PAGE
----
Adjudication Watch - August 2015

8 minute read
14 August 2015


In this latest 'Adjudication Watch', our construction experts review cases involving adjudication enforcement from the last few months.

Key Point: the scope of the adjudicator's jurisdiction is determined by the dispute identified in the Notice of Adjudication, not by the remedy sought

ISG Retail Ltd v Castletech Construction Ltd [2015]

Following an advance payment of £35,000 plus VAT to Castletech, ISG later commenced an adjudication alleging that there had been a complete failure of consideration. ISG was successful and Castletech was directed by the adjudicator to repay the sum of £35,000 plus VAT.

Castletech refused to pay, arguing that the adjudicator had no jurisdiction on the basis either that the remedy sought (restitution) was not mentioned in the Notice of Adjudication or that ISG's claim for restitution was made in equity not contract. Therefore, it was argued, there was no dispute arising "under the contract" and so the claim did not fall within the ambit of the Housing Grants, Regeneration and Construction Act 1996 as amended (HGA).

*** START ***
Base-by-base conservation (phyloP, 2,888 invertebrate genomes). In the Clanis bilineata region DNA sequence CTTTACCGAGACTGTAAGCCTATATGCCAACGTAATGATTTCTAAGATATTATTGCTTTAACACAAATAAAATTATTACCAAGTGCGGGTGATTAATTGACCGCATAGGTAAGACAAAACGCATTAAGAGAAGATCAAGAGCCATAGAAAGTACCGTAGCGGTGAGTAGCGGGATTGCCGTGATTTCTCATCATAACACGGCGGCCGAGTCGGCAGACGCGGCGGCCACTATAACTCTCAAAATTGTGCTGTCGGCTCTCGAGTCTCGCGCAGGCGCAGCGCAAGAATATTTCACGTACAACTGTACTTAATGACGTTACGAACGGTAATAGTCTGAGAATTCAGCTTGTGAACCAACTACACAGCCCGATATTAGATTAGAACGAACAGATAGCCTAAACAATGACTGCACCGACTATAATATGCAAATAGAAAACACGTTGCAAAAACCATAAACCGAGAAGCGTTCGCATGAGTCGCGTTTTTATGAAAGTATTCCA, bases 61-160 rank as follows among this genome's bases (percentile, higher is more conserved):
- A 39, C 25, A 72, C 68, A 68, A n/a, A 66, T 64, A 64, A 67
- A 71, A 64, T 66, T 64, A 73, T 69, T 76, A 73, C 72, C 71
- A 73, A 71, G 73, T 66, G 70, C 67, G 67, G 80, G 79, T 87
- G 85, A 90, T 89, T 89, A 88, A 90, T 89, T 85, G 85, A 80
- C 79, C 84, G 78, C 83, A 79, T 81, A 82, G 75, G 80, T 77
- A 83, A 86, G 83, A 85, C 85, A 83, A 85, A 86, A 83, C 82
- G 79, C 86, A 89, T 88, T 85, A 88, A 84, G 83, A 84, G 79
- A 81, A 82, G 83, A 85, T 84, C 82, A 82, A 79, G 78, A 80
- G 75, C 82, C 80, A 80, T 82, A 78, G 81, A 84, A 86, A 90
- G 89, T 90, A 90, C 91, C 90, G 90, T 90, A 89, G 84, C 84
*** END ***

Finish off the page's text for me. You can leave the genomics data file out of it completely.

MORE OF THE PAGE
In enforcement proceedings, ISG was again successful. Given that the parties agreed the existence of a contract, the court held that where there had been a total failure of consideration, it was open to the adjudicator to award restitution, as this remedy was available as an "ordinary incident of a claim for breach of contract where the breach amounts to a total failure of consideration". The failure of consideration issue had been clearly identified in the Notice of Adjudication.

Once again the Court was emphasising the importance of how a claim is presented in the Notice of Adjudication - clarity is needed but be aware that by including unnecessary detail, you could inadvertently tie the adjudicator's hands.

Key Point: stick to the payment milestone dates set out in your contract

Leeds City Council v Waco UK Limited [2015].

Key Point: unless you agree otherwise, payment of an amount awarded in adjudication re-starts the limitation clock for the paying party in relation to the amount paid

Aspect Contracts Ltd v Higgins Construction Plc [2015].

Key Point: check applications for payment are clear in their intention

Caledonian Modular Ltd v Mar City Developments Ltd [2015]